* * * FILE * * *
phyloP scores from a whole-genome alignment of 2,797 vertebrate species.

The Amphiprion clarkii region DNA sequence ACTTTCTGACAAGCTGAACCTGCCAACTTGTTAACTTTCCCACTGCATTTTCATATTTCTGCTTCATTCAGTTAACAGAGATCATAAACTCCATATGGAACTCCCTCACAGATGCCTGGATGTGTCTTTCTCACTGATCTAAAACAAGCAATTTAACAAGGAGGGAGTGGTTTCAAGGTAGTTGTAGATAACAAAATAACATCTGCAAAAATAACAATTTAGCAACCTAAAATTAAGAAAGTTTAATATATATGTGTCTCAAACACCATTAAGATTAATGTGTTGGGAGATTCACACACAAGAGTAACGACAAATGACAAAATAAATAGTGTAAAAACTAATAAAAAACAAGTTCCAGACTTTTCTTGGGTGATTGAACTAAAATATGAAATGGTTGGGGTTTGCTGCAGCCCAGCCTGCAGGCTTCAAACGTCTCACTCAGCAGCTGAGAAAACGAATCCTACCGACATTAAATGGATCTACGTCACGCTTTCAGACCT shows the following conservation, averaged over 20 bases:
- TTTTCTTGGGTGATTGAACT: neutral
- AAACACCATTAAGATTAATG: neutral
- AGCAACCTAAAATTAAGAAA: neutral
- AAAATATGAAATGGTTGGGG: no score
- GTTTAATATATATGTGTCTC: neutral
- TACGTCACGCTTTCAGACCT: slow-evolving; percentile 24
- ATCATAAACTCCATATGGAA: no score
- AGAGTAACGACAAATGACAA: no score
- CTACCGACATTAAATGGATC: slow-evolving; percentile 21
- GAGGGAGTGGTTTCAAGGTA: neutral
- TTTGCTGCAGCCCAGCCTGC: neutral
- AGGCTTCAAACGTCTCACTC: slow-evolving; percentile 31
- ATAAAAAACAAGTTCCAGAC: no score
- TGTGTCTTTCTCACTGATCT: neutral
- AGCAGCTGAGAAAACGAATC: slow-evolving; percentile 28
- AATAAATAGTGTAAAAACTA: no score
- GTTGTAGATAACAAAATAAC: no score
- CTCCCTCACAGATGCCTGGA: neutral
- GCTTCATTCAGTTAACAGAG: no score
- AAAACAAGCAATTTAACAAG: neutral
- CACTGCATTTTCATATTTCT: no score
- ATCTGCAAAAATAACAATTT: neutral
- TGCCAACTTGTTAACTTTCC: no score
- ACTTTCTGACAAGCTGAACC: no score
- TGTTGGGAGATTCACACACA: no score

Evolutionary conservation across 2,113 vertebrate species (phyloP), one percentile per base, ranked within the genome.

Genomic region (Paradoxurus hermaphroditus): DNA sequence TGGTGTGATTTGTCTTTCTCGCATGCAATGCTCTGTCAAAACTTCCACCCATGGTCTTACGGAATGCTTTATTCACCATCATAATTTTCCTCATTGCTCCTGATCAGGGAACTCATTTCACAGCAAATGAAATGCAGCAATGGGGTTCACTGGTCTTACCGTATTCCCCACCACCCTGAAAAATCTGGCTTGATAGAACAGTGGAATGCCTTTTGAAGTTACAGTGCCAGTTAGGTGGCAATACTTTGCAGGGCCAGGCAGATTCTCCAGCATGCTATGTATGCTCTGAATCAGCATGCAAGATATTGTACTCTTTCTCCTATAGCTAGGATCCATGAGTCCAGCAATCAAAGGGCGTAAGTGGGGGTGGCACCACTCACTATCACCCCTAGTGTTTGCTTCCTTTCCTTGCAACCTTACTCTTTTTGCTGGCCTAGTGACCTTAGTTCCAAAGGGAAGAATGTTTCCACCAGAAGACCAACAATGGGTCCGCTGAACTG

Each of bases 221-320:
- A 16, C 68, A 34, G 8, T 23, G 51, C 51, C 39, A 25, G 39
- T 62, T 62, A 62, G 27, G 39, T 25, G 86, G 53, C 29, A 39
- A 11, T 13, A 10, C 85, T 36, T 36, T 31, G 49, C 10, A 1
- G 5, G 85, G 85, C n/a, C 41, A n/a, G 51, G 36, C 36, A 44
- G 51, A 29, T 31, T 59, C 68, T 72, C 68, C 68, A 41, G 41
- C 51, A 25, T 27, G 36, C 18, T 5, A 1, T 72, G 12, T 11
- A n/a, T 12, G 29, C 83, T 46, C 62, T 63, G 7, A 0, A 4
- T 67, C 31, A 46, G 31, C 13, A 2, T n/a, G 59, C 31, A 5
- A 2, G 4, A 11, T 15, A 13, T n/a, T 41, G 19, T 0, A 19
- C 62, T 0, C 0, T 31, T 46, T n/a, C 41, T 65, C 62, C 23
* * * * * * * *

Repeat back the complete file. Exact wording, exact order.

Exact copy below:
phyloP scores from a whole-genome alignment of 2,797 vertebrate species.

The Amphiprion clarkii region DNA sequence ACTTTCTGACAAGCTGAACCTGCCAACTTGTTAACTTTCCCACTGCATTTTCATATTTCTGCTTCATTCAGTTAACAGAGATCATAAACTCCATATGGAACTCCCTCACAGATGCCTGGATGTGTCTTTCTCACTGATCTAAAACAAGCAATTTAACAAGGAGGGAGTGGTTTCAAGGTAGTTGTAGATAACAAAATAACATCTGCAAAAATAACAATTTAGCAACCTAAAATTAAGAAAGTTTAATATATATGTGTCTCAAACACCATTAAGATTAATGTGTTGGGAGATTCACACACAAGAGTAACGACAAATGACAAAATAAATAGTGTAAAAACTAATAAAAAACAAGTTCCAGACTTTTCTTGGGTGATTGAACTAAAATATGAAATGGTTGGGGTTTGCTGCAGCCCAGCCTGCAGGCTTCAAACGTCTCACTCAGCAGCTGAGAAAACGAATCCTACCGACATTAAATGGATCTACGTCACGCTTTCAGACCT shows the following conservation, averaged over 20 bases:
- TTTTCTTGGGTGATTGAACT: neutral
- AAACACCATTAAGATTAATG: neutral
- AGCAACCTAAAATTAAGAAA: neutral
- AAAATATGAAATGGTTGGGG: no score
- GTTTAATATATATGTGTCTC: neutral
- TACGTCACGCTTTCAGACCT: slow-evolving; percentile 24
- ATCATAAACTCCATATGGAA: no score
- AGAGTAACGACAAATGACAA: no score
- CTACCGACATTAAATGGATC: slow-evolving; percentile 21
- GAGGGAGTGGTTTCAAGGTA: neutral
- TTTGCTGCAGCCCAGCCTGC: neutral
- AGGCTTCAAACGTCTCACTC: slow-evolving; percentile 31
- ATAAAAAACAAGTTCCAGAC: no score
- TGTGTCTTTCTCACTGATCT: neutral
- AGCAGCTGAGAAAACGAATC: slow-evolving; percentile 28
- AATAAATAGTGTAAAAACTA: no score
- GTTGTAGATAACAAAATAAC: no score
- CTCCCTCACAGATGCCTGGA: neutral
- GCTTCATTCAGTTAACAGAG: no score
- AAAACAAGCAATTTAACAAG: neutral
- CACTGCATTTTCATATTTCT: no score
- ATCTGCAAAAATAACAATTT: neutral
- TGCCAACTTGTTAACTTTCC: no score
- ACTTTCTGACAAGCTGAACC: no score
- TGTTGGGAGATTCACACACA: no score

Evolutionary conservation across 2,113 vertebrate species (phyloP), one percentile per base, ranked within the genome.

Genomic region (Paradoxurus hermaphroditus): DNA sequence TGGTGTGATTTGTCTTTCTCGCATGCAATGCTCTGTCAAAACTTCCACCCATGGTCTTACGGAATGCTTTATTCACCATCATAATTTTCCTCATTGCTCCTGATCAGGGAACTCATTTCACAGCAAATGAAATGCAGCAATGGGGTTCACTGGTCTTACCGTATTCCCCACCACCCTGAAAAATCTGGCTTGATAGAACAGTGGAATGCCTTTTGAAGTTACAGTGCCAGTTAGGTGGCAATACTTTGCAGGGCCAGGCAGATTCTCCAGCATGCTATGTATGCTCTGAATCAGCATGCAAGATATTGTACTCTTTCTCCTATAGCTAGGATCCATGAGTCCAGCAATCAAAGGGCGTAAGTGGGGGTGGCACCACTCACTATCACCCCTAGTGTTTGCTTCCTTTCCTTGCAACCTTACTCTTTTTGCTGGCCTAGTGACCTTAGTTCCAAAGGGAAGAATGTTTCCACCAGAAGACCAACAATGGGTCCGCTGAACTG

Each of bases 221-320:
- A 16, C 68, A 34, G 8, T 23, G 51, C 51, C 39, A 25, G 39
- T 62, T 62, A 62, G 27, G 39, T 25, G 86, G 53, C 29, A 39
- A 11, T 13, A 10, C 85, T 36, T 36, T 31, G 49, C 10, A 1
- G 5, G 85, G 85, C n/a, C 41, A n/a, G 51, G 36, C 36, A 44
- G 51, A 29, T 31, T 59, C 68, T 72, C 68, C 68, A 41, G 41
- C 51, A 25, T 27, G 36, C 18, T 5, A 1, T 72, G 12, T 11
- A n/a, T 12, G 29, C 83, T 46, C 62, T 63, G 7, A 0, A 4
- T 67, C 31, A 46, G 31, C 13, A 2, T n/a, G 59, C 31, A 5
- A 2, G 4, A 11, T 15, A 13, T n/a, T 41, G 19, T 0, A 19
- C 62, T 0, C 0, T 31, T 46, T n/a, C 41, T 65, C 62, C 23